Texas Western College's win over Kentucky on March 19, 1966 was seen as an upset. This is how the historic game was covered back then.
The Cleveland Plain Dealer After watching a quick, poised Texas Western team take top ranked Kentucky apart, 72-65, in the NCAA basketball finals here, a fellow wonders how he could have picked the Wildcats.
The new champions from El Paso were superior in every department in Saturday's windup at the University of Maryland. They shot more accurately, were more tenacious on defense and, most surprising, displayed better poise than the team that had hoped to give Adolph Rupp an unprecedented fifth title.
Sparkplug and floor leader of the victorious Miners, 100 percent improved over their semifinal showing against Utah, was Bobby Joe Hill.
The Atlanta Journal Constitution Inspired Texas Western, led by the gymnastic effort of little Bobby Joe Hill, toppled the National collegiate basketball championship that Kentucky coach Adolph Rupp wanted to add to his collection of four others.
Lexington Herald All season long, the Kentucky Wildcat fans have been afraid what would happen when their favorites - nicknamed Rupp's Runts - ran into tree-top tall opponents. With their tallest starter being a 6-5 sophomore and having two 6-3 forwards, the fans - and coaching staff - had a right to fear giant foes.
But it so happens that the fellows who broke the Wildcats' backs in the national championship contest at College Park Saturday night were "runtier" than Rupp's Runts.
A 5-10 guard, Bobby Joe Hill, sparked the wobbly Miners by intercepting two passes and turning them into two goals inside a 12-second span. And a 5-6 forward, Willie Worsley who can dunk a basketball with both hands, were the guys who actually kayoed the Kentuckians from becoming the fifth national title holders in the school's history.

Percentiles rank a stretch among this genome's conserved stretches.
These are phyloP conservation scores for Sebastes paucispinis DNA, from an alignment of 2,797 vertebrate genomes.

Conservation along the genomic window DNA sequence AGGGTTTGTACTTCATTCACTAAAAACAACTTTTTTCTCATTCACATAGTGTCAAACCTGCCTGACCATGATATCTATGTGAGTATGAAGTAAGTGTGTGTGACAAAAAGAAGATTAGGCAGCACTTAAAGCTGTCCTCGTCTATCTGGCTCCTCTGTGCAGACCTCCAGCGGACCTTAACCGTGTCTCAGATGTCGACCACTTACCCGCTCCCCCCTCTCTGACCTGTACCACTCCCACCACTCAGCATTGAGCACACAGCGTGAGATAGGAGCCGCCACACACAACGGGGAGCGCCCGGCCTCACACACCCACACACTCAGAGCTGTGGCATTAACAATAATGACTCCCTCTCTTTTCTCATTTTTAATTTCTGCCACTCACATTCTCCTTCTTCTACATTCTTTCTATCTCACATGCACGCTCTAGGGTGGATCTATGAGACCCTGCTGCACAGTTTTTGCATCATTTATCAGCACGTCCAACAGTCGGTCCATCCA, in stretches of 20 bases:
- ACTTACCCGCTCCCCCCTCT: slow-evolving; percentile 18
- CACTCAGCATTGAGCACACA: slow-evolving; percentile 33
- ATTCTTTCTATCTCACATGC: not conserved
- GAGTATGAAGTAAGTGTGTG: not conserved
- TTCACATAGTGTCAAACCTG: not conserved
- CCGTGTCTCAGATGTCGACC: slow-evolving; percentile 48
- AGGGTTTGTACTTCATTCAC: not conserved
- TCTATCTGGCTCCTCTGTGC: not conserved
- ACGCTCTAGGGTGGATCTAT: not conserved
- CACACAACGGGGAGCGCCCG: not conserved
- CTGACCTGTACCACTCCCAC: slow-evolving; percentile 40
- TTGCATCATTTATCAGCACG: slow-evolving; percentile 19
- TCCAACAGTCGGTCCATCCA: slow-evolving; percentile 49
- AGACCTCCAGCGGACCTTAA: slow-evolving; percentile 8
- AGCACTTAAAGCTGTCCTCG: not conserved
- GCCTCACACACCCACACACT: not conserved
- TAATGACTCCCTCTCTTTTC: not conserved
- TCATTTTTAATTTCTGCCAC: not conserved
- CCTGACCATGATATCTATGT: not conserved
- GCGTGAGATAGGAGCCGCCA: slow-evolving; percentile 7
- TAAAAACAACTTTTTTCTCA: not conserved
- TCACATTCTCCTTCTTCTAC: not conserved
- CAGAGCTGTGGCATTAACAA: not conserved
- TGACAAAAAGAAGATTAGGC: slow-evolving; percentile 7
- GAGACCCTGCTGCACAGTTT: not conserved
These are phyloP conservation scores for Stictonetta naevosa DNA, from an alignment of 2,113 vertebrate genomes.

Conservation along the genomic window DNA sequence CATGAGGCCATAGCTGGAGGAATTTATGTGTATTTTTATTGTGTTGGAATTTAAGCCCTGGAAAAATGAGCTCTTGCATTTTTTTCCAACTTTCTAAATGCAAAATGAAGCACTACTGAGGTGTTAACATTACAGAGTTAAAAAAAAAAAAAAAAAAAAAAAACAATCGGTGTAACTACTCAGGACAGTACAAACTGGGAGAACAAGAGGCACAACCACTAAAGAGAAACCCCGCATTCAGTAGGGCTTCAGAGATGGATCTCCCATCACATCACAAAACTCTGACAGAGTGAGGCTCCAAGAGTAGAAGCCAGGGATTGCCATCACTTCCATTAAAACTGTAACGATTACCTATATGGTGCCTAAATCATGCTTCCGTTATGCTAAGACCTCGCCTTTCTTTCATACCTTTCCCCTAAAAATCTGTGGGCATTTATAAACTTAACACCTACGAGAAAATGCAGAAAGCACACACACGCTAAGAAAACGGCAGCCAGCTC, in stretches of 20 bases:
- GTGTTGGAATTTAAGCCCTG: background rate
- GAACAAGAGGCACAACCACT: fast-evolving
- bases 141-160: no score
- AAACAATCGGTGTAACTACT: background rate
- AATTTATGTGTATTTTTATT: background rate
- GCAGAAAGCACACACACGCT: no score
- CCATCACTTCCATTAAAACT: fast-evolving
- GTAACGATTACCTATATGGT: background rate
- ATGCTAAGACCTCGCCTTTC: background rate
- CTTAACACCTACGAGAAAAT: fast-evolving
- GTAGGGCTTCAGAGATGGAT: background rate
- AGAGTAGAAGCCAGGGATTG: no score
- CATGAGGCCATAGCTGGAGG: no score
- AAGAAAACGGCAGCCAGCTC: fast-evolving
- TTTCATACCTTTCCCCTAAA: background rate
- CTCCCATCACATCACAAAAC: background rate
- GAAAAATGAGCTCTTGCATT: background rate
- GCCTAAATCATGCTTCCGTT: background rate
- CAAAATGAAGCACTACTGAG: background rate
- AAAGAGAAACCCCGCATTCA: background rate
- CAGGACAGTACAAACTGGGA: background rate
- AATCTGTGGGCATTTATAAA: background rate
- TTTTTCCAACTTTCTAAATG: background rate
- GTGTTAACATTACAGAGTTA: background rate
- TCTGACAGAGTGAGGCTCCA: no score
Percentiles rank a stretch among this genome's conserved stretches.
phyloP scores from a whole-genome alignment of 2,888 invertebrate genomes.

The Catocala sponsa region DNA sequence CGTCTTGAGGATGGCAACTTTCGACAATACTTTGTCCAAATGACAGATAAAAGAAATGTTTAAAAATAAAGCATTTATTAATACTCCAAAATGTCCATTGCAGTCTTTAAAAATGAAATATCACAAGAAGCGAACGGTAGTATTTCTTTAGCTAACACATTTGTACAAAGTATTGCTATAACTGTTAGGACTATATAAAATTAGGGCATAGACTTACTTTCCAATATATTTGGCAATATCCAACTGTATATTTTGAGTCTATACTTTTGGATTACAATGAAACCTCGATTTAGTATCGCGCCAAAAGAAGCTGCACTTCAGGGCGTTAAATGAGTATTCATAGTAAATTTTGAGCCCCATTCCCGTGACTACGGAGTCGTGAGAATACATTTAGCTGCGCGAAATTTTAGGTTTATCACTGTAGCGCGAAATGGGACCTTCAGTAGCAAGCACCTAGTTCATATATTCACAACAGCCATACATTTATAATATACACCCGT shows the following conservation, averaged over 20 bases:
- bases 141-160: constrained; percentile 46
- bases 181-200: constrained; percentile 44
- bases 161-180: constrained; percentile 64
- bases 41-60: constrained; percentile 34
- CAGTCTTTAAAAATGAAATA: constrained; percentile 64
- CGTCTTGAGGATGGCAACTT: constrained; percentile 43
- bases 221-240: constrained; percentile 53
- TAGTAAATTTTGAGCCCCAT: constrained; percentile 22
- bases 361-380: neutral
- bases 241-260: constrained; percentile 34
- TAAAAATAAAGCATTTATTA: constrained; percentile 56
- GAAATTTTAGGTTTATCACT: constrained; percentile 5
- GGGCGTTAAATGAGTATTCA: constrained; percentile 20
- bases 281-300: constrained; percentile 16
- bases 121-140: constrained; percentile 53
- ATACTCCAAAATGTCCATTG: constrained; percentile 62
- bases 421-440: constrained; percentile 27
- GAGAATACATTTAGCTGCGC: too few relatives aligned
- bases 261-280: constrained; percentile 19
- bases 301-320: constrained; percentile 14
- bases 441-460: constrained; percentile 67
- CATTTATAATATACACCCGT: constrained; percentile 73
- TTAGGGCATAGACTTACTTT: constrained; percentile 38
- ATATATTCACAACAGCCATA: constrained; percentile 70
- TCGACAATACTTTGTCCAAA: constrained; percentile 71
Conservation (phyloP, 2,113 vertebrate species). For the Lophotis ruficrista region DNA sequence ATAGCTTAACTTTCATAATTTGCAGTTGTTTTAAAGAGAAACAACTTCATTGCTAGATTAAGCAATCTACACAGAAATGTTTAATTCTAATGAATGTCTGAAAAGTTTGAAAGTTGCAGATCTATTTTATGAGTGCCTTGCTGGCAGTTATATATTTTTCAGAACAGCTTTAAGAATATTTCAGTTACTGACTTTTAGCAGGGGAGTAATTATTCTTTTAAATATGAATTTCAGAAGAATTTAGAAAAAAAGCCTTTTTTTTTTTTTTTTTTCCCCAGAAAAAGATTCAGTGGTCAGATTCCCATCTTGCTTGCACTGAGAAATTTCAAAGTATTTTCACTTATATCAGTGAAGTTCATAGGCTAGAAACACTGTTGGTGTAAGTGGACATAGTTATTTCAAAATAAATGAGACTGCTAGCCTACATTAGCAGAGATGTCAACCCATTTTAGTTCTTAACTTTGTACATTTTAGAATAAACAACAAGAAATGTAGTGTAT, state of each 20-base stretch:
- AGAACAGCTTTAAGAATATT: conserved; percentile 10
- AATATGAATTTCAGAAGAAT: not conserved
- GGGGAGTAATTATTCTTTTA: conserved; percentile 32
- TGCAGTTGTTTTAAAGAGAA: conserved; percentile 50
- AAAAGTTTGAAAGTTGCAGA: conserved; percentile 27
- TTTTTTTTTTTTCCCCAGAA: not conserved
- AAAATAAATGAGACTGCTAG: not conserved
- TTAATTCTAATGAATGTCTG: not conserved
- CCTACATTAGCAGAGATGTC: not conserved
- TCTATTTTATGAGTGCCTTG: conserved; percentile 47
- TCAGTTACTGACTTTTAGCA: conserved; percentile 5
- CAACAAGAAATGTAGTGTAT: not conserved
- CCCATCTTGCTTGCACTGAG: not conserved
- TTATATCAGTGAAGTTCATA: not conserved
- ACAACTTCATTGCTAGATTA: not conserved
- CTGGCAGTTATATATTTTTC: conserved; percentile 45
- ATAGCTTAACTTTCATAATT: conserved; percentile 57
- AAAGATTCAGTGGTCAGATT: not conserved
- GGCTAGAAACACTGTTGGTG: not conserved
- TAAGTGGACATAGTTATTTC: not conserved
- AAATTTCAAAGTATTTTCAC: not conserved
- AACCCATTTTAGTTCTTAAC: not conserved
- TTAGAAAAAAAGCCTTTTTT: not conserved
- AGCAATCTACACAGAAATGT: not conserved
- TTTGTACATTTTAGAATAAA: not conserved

Sports Illustrated For weeks Don Haskins had splitting headaches - frightful, bursting pains that seemed to cleave his brain. The closer Texas Western came to the national basketball championship, the worse the headaches became. Perhaps his suffering was attributable to the implausibility of it all, for near the end Haskins really began to wonder if maybe he wasn't knocking destiny just a little bit out of joint. He savored the situation, of course. He loved it. But now and then he would stop to muse on the "once in a lifetime" aspect, toying with the idea, mulling the whole amazing thing over in his mind. Did this happen to Jack Fleck? Or Roger Maris? What was Henry Moreno thinking when he held Dark Star up over Native Dancer?
For here, at the end, was Don Haskins - young coach at a school that had never before even challenged for a national title in any sport - standing brazenly in the way of Kentucky and Adolph Rupp, a combination that spread-eagles both the history and glory of college basketball. Not only that, but Kentucky '66 was really a team touched by fate, a team overlooked by nearly everyone before the season, but everybody's favorite now.